Half-True
O'Malley
In the United States, we’ve had "12 years in a row of wages declining."

Martin O'Malley on Sunday, March 29th, 2015 in an interview on ABC's "This Week"

Martin O'Malley says U.S. has seen falling wages for 12 straight years

Former Maryland Gov. Martin O'Malley appeared on ABC's "This Week." Was his claim about wages accurate? We took a closer look.

Assuming she runs, former Secretary of State Hillary Clinton has assembled a formidable lead in the race for the 2016 Democratic presidential nomination. But there’s still a chance she’ll get some competition before the primaries and caucuses start next year.

One of those potential candidates is Martin O’Malley, who served two terms as governor of Maryland. O’Malley, like Clinton, hasn’t officially announced a bid yet, but he recently traveled to New Hampshire, home of the first-in-the-nation primary, and he sat for an interview with George Stephanopoulos on ABC’s This Week.

During the interview, O’Malley decried the long-term economic fraying of the American dream, saying the United States has had "12 years in a row of wages declining." A reader suggested we check out this claim, so we did.

We turned to data from the federal Bureau of Labor Statistics, zeroing in on the annual averages for median, inflation-adjusted, usual, weekly earnings for full-time wage and salary workers. That sounds like a mouthful -- but when we ran it by two economists, Tara Sinclair of George Washington University and Gary Burtless of the Brookings Institution, both said it was the same metric they would have used.

Here’s a summary of the data between 2002 and 2014:

 

Year

Median, inflation-adjusted, usual, weekly earnings for full-time wage and salary workers (annual average)

Change from previous year

2002

$ 338

--

2003

337

$ -1

2004

338

+1

2005

333

-5

2006

333

0

2007

335

+2

2008

335

0

2009

345

+10

2010

342

-3

2011

336

-6

2012

335

-1

2013

333

-2

2014

334

+1

Whole period (2002-2014)

--

-4

 

Here’s where O’Malley has a point: Wages were indeed lower in 2014 than they were 12 years earlier.

But here’s where his phrasing is misleading: It’s not accurate to say the United States has had "12 years in a row of wages declining."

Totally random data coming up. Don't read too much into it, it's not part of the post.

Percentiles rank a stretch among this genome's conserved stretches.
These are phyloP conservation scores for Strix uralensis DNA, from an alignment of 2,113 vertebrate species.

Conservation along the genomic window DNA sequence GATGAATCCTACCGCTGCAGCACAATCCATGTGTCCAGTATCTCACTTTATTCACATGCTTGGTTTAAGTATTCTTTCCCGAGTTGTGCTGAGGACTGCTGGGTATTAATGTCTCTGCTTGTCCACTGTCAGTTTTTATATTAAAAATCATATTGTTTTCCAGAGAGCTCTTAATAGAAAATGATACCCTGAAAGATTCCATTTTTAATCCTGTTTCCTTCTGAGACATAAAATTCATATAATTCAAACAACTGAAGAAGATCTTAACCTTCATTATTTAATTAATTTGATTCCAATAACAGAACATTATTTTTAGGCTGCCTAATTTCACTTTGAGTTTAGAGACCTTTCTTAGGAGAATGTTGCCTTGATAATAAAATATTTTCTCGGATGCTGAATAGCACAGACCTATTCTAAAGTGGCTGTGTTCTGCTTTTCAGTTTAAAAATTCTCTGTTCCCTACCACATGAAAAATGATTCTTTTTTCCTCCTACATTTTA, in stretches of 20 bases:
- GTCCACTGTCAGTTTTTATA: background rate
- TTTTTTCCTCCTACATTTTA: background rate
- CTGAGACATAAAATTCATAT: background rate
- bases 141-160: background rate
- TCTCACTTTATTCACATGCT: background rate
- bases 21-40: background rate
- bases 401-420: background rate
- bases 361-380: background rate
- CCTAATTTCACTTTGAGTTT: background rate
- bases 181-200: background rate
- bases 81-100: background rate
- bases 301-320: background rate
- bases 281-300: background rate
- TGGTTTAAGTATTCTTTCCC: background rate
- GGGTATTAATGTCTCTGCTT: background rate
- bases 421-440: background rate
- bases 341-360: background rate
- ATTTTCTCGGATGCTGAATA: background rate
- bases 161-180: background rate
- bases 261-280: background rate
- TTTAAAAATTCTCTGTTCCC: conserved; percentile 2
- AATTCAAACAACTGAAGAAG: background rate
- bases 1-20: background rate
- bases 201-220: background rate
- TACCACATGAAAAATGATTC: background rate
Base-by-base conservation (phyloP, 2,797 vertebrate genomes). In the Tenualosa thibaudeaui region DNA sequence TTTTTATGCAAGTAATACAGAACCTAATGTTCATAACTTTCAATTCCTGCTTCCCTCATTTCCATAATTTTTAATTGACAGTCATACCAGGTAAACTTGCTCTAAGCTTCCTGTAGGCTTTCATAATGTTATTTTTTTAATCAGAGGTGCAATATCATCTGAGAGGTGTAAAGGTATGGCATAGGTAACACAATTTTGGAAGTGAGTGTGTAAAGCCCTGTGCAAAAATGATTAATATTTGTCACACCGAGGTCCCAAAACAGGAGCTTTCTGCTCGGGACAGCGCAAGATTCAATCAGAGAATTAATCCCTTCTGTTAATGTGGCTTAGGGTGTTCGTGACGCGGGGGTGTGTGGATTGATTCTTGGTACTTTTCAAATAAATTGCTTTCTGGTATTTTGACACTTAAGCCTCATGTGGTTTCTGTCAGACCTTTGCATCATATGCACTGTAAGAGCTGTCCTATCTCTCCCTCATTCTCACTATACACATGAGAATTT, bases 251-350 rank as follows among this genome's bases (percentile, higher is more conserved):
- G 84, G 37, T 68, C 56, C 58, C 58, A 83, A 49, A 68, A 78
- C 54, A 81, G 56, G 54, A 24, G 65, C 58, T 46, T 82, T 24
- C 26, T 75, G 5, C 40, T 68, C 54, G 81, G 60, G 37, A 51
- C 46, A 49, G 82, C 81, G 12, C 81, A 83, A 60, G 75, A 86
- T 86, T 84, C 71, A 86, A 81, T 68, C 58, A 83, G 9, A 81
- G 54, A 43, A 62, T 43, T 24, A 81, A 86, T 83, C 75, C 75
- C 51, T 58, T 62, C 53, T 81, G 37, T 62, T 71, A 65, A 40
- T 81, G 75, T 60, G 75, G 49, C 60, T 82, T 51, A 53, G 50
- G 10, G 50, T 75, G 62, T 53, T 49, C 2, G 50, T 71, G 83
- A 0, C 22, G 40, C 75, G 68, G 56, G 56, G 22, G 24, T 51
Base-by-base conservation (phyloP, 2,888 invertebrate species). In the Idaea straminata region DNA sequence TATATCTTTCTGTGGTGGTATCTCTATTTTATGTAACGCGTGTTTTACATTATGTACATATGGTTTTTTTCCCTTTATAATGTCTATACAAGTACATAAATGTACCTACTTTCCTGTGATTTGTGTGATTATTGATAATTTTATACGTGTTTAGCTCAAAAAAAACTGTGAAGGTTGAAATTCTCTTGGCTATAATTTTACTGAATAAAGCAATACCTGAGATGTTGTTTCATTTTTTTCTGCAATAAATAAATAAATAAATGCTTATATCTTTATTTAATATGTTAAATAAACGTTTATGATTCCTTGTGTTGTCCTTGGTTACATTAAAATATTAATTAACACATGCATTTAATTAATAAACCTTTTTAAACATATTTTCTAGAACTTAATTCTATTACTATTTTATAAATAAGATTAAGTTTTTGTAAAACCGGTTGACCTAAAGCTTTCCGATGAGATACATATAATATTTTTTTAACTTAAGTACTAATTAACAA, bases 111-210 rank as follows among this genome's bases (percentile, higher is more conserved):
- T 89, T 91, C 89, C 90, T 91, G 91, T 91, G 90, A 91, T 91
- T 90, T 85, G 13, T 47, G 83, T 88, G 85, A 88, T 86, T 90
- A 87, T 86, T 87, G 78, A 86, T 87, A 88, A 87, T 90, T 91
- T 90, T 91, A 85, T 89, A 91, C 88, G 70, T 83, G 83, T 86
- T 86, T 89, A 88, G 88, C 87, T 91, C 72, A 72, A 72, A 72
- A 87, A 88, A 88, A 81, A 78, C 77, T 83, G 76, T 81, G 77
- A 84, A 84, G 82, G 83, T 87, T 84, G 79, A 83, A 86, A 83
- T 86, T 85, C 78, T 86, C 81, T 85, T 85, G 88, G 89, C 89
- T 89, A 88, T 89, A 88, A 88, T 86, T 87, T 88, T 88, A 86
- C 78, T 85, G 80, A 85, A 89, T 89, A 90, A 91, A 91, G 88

This makes it sound like wages dropped, in lockstep, in each of those 12 years. That’s not the case -- as the chart above shows, wages fell in six of the 12 years, rose in four years, and remained steady in two years.

Indeed, over the 12-year period in question, weekly earnings remained in a fairly narrow band -- sometimes rising, sometimes falling, but only deviating by $4 a week over 12 years, a decline of just over 1 percent from where they started in 2002. That’s more accurately described as a sideways trend line than as a steady decline.

"Gov. O’Malley misspoke or simply was in error," Burtless said.

O’Malley’s office did not dispute the data we found. Spokeswoman Lis Smith said O’Malley has previously used a different formulation -- that "over the last 12 years, wages have been going down, not up." He used that phrasing in Iowa recently, for instance. And that wording would have been more accurate than what he said on This Week.

Our ruling

O’Malley said that in the United States, we’ve had "12 years in a row of wages declining."

He has a point that, using the most appropriate measure of compensation, weekly wages adjusted for inflation are lower now than they were 12 years ago. But they have not fallen consistently and inexorably, as the phrasing of his claim on This Week suggests. We rate the claim Half True.